Keys to Chiefs’ success heading into season’s second quarter
By Joel Wright
Well, the Chiefs dismantled New England Monday night, and it didn’t feel fluky. And yes, the Chiefs have seemingly morphed into a good team over a month, albeit playing regular backups in roles normally occupied by Pro Bowlers.
But it’s still only one game. Or four weeks, however you look at it.
The first quarter of the season has ended on a positive note, and there were aspects of the team’s play, that, if continued into the second quarter, could have Kansas City in line for (to some before the season) an improbable playoff run. If the team continues to excel in a few areas, the postseason is possible.
Offensive Production outside of Jamaal Charles
Oct 20, 2013; Kansas City, MO, USA; Kansas City Chiefs quarterback Alex Smith (11) and wide receiver Dwayne Bowe (82) celebrate after Smith
Alex Smith has progressively improved his completion percentage, yards per pass, and passer rating each game, and the offense’s production has improved with it. Jamaal Charles is the best player on the offense, but Smith is the most valuable. Smith routinely hooked up with Dwayne Bowe and Donnie Avery Monday night, throwing well-timed balls out of the receivers’ cuts. It’s worth mentioning that Bowe and Avery ran crisp enough routes to get open consistently.
It all comes back to playcalling, and Andy Reid is allowing Smith to spread the ball to a growing list of playmakers. With the outside receivers beginning to make plays, it frees up some of the attention guys like Charles and Travis Kelce will garner due to their big-play capabilities.
Flexible Husain Abdullah
With Eric Berry missing action, Abdullah has shown his versatility in a flex safety role. According to Pro Football Focus (subscription required), Abdullah only played 12 of his 50 snaps Monday from the traditional free safety position. The rest of his time was spent either at linebacker as a box safety, or in the slot as a corner. He has played every down so far this season for the Kansas City defense.
Last week was his best game thus far. The first play of New England’s first drive, he dove around a blocker to tackle a screen for four yards – saving a much larger gain. He was around the ball all night, whether defeating a Julian Edelman route in space, or taking out a pulling guard to create a run-through lane for Josh Mauga. His PFF grades have been up the last two weeks, and if he continues his current play when Berry returns, the defensive backfield should be nasty.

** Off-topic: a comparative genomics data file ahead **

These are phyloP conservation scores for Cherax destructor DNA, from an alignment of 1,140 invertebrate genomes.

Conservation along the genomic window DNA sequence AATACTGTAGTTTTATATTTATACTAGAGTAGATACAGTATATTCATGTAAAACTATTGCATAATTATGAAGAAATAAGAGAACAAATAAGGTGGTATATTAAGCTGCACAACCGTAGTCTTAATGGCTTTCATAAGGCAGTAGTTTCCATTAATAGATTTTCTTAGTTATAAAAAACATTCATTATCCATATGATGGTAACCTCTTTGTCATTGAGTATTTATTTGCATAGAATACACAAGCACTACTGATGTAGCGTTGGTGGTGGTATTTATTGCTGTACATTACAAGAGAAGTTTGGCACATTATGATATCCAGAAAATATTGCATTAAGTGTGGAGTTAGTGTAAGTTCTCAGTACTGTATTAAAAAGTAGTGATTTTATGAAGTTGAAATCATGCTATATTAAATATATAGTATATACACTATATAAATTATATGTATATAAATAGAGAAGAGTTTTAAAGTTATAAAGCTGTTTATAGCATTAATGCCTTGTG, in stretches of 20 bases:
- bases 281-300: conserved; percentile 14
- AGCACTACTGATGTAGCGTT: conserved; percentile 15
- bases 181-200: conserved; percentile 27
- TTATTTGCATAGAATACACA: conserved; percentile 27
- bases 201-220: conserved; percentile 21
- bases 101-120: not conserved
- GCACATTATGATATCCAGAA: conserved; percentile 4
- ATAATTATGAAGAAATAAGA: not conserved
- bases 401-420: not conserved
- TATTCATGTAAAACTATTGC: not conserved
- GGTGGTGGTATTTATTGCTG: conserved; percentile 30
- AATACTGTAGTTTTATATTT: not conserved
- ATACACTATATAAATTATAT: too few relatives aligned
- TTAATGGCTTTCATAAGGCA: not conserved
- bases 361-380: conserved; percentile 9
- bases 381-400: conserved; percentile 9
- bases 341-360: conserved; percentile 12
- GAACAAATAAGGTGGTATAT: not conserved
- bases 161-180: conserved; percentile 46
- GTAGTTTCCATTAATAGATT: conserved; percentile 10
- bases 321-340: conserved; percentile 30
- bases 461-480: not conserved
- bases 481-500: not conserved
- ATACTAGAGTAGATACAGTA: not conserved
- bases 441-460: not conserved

Defensive Back Play
Sep 29, 2014; Kansas City, MO, USA; Kansas City Chiefs cornerback Marcus Cooper (31) breaks up a pass intended for New England Patriots wide receiver Julian Edelman (11) in the first half at Arrowhead Stadium. Mandatory Credit: John Rieger-USA TODAY Sports
The loss of Brandon Flowers has looked less damaging, maybe since the Denver game. Ron Parker, Marcus Cooper, Sean Smith, and Chris Owens have made nice plays on the ball and rallied to short receptions – which is what the defense is predicated on in the first place.
The pass rush is important because corners can’t cover receivers forever, and since defensive coordinator Bob Sutton often creates pressure on the quarterback, the ball comes out quickly. When defensive backs play man coverage, it is not so much an issue if a receiver catches a hitch pattern or short crossing route, but rather that the ball is tackled at the point of reception. Short routes will not beat a defense, but missed tackles will – case in point being Cooper missing a tackle on a Brandon LaFell slant, resulting in a long touchdown.
Conversely, deeper routes should be aided by the pass rush and safety help over the top. When that doesn’t happen, you’re screaming at Kendrick Lewis and Quentin Demps through your TV.
Eric Fisher’s Continued Growth
Dec 22, 2013; Kansas City, MO, USA; Indianapolis Colts defensive end Fili Moala (95) is tackled by Kansas City Chiefs offensive tackle Eric Fisher (72) after recovering a fumble in the second half at Arrowhead Stadium. Indianapolis won the game 23-7. Mandatory Credit: John Rieger-USA TODAY Sports
Let’s be honest, Fisher hasn’t necessarily gotten a clean chance to show what he’s got until now. He’s been hurt, and this season he now faces the top pass rusher on each team. Factoring in the jump from Mid-American Conference competition last year, he’s been on a decently-steep curve at each turn. Hopefully he can get in a full season’s and off-season’s work, and by next year become what is truly expected from a No. 1 pick.
Each week he has noticeably improved, and despite giving up a sack early Monday, he made a few nice sealing blocks to open the edge for Charles. If you’re not noticing him in the passing game, that’s usually a good sign as well.
- Phillip Gaines has looked nice on special teams the last two weeks. Hopefully gaining some confidence that will spill over to his development as a corner.
- I love seeing Travis Kelce shoot arrows into the crowd almost as much as seeing him make three guys miss, then sprint toward a pylon. He’s a beast with some swag.
- Reid and Alex Smith were not on the same page at the end of the first half Monday. It seems like nitpicking, but they handled the clock poorly, and were an illegal hands to the face penalty away from coming up empty handed when they could have scored 7.
- Charles’ vision seems to improve with every run. I don’t know if it was the ankle slowing his step, but he patiently finds holes and exposes them with agility almost no one has. He reminds me of a horse for some reason.
- KC’s now 2-0 in their all-reds unis, which is a nice changed from the all-whites they seem to always lose in.